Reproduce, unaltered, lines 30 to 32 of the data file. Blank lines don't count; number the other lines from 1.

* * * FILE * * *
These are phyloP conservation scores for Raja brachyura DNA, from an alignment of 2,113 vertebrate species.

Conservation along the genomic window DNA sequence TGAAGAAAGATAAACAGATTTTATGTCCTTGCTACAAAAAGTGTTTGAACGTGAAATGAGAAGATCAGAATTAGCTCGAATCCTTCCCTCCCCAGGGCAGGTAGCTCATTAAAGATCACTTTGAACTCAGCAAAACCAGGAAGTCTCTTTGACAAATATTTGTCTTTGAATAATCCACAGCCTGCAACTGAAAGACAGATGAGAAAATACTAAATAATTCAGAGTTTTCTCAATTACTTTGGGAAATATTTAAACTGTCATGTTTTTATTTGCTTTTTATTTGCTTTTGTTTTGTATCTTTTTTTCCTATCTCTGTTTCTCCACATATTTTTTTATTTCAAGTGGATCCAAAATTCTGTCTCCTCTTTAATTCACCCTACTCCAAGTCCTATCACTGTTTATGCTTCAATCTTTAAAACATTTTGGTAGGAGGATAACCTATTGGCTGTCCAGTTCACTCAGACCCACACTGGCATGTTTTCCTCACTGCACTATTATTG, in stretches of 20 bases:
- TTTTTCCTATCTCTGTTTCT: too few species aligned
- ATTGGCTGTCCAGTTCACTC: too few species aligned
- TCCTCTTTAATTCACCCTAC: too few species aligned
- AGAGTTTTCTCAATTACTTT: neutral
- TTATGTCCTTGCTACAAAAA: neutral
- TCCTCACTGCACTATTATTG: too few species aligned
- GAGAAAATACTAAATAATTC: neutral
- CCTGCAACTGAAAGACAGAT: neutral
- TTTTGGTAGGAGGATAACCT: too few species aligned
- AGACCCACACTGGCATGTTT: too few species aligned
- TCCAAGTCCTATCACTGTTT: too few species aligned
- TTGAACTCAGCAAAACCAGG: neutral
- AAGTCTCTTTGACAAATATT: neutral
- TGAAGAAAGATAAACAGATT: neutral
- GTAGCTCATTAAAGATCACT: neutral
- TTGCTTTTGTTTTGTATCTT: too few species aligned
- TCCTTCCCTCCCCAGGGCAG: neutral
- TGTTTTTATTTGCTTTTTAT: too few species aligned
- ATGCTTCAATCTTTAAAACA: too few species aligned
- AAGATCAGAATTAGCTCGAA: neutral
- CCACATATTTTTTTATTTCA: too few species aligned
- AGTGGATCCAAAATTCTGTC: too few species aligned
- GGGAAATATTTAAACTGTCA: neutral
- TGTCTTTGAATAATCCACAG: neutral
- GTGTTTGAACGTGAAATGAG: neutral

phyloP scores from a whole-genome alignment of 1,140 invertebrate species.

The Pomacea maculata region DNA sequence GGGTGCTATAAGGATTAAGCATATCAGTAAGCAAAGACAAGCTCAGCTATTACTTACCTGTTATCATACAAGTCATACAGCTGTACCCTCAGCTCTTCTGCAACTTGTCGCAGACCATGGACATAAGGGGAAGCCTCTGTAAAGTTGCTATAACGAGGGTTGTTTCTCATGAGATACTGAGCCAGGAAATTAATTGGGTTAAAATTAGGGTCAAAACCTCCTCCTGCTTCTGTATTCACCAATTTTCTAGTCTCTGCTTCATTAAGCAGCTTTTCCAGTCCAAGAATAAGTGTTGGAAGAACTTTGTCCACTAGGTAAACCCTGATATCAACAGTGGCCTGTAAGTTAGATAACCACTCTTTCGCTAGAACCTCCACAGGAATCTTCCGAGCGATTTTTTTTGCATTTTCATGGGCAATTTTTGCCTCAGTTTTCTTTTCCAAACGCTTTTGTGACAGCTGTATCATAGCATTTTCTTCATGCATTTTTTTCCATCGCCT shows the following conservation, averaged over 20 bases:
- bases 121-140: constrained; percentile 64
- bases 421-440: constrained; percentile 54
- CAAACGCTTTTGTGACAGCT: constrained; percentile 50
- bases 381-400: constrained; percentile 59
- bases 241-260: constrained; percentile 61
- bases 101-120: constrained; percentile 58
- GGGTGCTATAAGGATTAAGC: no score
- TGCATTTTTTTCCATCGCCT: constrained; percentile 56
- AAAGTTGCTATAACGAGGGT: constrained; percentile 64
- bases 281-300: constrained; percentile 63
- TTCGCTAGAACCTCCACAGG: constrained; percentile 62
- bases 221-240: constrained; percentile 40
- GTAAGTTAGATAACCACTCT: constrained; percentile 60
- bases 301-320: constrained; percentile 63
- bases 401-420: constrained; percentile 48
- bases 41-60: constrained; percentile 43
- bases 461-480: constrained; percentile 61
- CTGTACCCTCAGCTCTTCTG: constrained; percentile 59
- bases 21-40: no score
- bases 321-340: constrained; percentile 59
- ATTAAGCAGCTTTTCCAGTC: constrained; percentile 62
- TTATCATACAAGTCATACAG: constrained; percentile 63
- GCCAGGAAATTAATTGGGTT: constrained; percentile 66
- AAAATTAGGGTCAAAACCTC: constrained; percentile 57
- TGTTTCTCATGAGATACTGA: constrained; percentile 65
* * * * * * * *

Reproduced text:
- bases 121-140: constrained; percentile 64
- bases 421-440: constrained; percentile 54
- CAAACGCTTTTGTGACAGCT: constrained; percentile 50